Customer Reviews: Courts and Courtly Arts in Renaissance Italy: Arts and Politics in the Early Modern Age
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on April 11, 2012
"Courts and Courtly Arts in Renaissance Italy" is a handsome volume, with 275 plates (almost all in color), covering politics, art and architecture in the various courts in Italy from 1395-1530. The work includes an introduction, a chapter on the political geography of the peninsula (illustrated with excellent maps), a chapter each on literature and music, and then a series of detailed articles on art and architecture in the various courts (Milan, Mantua, Urbino, Florence, Ferrara, etc.), interspersed with a few short chapters on ancillary matters (art in Venice, triumphal processions...), followed by a comprehensive bibliography. The reproductions, and the quality of the paper and the binding are all good.

The individual chapters are written by different Italian scholars. This leads to some overlap/repetition of information from chapter to chapter, and to a certain degree of variability in the focus and quality of each article. In terms of focus: some scholars seem more comfortable with political history, some more with discussing painting or architecture. For quality: some chapters (like the one on court literature) are too slight, and the article on the Este court of Ferrara could have used additional images to illustrate the text. There is also little discussion of the specifics of patronage or of artistic institutions.

The work also suffers from a number of editorial problems, the most glaring being issues with the translation from Italian to English: errors with English hyphenation, some untranslated picture captions (e.g. "Parigi" for "Paris"), the awkward presence of two alternate translations (one in brackets), the inconsistent use of translated terms and names from article to article, etc. In addition, I would have appreciated the inclusion of dates in the captions for the works of art depicted, and the volume could have benefited from a glossary of art-historical terms, an appendix with genealogies/family trees of the various courts, and a chronological list of the Emperors and Popes.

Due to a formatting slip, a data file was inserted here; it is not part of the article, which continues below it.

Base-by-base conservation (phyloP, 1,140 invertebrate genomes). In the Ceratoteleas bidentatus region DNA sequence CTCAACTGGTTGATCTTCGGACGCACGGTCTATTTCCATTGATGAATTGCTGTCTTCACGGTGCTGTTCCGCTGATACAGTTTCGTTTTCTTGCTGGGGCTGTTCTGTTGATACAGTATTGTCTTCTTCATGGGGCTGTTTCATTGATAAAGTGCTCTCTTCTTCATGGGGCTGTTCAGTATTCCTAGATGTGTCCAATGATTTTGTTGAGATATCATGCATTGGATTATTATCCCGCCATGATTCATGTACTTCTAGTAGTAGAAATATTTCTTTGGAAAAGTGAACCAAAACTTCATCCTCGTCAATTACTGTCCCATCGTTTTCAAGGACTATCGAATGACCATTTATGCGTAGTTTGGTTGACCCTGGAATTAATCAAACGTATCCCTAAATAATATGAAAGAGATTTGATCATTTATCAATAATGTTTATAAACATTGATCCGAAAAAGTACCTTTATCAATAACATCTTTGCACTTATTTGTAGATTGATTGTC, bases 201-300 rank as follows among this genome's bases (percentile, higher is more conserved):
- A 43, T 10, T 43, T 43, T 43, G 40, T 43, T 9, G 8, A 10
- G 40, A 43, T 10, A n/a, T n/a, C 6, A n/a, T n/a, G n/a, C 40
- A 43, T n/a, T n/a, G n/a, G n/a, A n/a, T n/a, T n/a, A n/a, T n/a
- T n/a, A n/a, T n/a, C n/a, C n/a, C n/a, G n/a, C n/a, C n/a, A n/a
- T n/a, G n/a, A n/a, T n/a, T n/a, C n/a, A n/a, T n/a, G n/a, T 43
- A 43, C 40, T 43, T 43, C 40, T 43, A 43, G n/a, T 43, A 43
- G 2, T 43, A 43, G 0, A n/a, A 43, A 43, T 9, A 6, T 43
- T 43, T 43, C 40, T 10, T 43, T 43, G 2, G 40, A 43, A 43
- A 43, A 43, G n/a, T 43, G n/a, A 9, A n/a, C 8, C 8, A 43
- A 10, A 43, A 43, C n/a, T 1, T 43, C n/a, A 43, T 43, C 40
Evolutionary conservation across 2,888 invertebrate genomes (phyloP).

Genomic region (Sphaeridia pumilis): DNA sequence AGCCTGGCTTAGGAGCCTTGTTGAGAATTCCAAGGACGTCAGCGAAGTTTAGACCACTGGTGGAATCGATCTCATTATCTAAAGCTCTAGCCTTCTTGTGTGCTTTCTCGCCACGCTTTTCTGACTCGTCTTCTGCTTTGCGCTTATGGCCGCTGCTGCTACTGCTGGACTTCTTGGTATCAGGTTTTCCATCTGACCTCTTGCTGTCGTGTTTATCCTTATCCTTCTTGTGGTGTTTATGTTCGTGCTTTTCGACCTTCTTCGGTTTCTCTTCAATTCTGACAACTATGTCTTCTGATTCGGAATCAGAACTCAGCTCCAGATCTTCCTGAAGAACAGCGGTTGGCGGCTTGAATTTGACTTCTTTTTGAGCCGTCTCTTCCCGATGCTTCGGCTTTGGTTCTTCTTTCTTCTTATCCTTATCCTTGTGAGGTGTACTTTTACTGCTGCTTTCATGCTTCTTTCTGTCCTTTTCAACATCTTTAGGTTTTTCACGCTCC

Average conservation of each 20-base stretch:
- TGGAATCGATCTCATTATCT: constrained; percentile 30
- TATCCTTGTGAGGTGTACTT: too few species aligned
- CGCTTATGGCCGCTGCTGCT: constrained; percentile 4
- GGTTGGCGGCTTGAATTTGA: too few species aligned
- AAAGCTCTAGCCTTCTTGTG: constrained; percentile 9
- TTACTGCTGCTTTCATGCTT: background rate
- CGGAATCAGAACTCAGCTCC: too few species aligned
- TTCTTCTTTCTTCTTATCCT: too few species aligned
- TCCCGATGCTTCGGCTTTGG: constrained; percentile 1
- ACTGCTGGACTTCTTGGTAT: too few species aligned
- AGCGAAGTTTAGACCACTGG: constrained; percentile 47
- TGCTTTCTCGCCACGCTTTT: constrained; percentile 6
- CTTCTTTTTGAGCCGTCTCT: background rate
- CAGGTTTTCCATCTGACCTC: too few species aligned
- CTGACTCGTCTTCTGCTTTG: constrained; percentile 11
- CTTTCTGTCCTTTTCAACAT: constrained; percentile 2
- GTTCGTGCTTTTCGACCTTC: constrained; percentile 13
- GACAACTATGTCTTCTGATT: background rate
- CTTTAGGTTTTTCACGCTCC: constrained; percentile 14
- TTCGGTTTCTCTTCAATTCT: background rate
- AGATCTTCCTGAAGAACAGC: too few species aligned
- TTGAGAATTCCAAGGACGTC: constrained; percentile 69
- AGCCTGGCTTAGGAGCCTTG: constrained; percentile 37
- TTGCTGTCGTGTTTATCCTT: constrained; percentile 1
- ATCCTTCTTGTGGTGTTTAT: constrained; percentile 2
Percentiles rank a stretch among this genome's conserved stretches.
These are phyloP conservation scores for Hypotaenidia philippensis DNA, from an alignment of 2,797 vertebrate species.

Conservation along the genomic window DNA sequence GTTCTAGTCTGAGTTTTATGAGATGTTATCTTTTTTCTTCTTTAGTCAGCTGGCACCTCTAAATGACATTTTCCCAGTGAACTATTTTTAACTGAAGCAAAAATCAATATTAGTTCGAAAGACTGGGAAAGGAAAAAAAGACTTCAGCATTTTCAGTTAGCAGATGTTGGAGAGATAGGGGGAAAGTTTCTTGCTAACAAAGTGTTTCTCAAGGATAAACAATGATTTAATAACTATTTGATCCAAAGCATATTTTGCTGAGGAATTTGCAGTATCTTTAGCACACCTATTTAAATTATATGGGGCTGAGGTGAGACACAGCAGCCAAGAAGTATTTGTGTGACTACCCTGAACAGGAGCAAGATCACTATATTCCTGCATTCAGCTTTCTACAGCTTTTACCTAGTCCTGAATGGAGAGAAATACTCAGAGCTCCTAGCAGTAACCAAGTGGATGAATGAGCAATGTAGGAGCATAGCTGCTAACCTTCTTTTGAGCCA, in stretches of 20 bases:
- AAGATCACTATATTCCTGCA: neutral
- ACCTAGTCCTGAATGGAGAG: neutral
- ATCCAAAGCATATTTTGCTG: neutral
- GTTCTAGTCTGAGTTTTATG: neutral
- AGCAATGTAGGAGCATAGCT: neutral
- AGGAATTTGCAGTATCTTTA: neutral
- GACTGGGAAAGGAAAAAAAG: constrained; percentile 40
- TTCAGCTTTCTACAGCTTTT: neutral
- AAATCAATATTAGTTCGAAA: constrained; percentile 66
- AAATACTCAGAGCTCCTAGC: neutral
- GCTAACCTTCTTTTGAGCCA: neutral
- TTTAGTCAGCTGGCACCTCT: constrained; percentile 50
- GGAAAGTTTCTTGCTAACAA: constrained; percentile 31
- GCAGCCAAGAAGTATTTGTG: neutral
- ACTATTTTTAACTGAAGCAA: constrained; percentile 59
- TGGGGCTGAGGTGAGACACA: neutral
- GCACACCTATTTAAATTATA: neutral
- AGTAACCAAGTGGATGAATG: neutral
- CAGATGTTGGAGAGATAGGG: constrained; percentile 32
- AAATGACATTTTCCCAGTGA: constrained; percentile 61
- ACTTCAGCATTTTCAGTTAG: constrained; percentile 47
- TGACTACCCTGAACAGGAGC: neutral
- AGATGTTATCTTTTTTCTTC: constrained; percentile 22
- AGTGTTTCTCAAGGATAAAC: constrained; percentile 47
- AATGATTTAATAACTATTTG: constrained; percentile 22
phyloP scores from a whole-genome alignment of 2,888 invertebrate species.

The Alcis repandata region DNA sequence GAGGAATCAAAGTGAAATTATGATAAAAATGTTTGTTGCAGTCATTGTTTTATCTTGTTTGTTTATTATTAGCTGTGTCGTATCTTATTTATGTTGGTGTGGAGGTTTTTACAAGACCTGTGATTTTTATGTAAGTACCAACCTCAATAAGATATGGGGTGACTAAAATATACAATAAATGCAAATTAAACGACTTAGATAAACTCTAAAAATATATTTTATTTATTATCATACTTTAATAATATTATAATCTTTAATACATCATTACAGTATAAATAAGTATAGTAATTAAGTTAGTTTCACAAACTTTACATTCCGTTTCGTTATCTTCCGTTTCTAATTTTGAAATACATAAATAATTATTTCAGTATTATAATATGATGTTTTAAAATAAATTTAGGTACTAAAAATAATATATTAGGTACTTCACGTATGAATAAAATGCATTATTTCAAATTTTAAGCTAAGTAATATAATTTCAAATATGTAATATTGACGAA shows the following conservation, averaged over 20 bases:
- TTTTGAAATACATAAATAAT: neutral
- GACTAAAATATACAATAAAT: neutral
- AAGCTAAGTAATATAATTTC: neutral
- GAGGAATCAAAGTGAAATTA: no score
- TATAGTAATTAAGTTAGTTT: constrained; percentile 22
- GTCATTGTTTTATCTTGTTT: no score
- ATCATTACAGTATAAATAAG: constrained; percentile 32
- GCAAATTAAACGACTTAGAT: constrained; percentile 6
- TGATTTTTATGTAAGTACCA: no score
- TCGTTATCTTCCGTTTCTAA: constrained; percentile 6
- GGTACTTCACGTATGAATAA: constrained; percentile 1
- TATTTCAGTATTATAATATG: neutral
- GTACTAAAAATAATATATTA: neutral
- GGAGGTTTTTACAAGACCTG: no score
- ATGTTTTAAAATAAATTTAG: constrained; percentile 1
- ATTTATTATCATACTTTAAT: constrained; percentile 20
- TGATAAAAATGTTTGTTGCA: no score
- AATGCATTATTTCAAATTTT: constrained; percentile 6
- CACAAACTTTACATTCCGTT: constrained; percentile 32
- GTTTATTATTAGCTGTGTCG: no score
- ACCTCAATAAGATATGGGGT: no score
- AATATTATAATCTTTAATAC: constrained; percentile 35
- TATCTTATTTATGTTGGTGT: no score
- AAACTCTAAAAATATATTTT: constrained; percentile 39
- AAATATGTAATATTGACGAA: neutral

On the whole, the work is an interesting portrayal of a specific historical moment of cultural production -- the building of court palaces, funerary monuments, churches, urban squares; and the patronage of visual artists, musicians, chapel choirs, poets -- linked to the expansion and maintenance of Italian courtly power (the impact of which would be felt throughout Europe in the following centuries), but the volume functions best as a "coffee table book" or as a handsome addition to a book collection, not as an introduction for the uninitiated to Italian Renaissance art.
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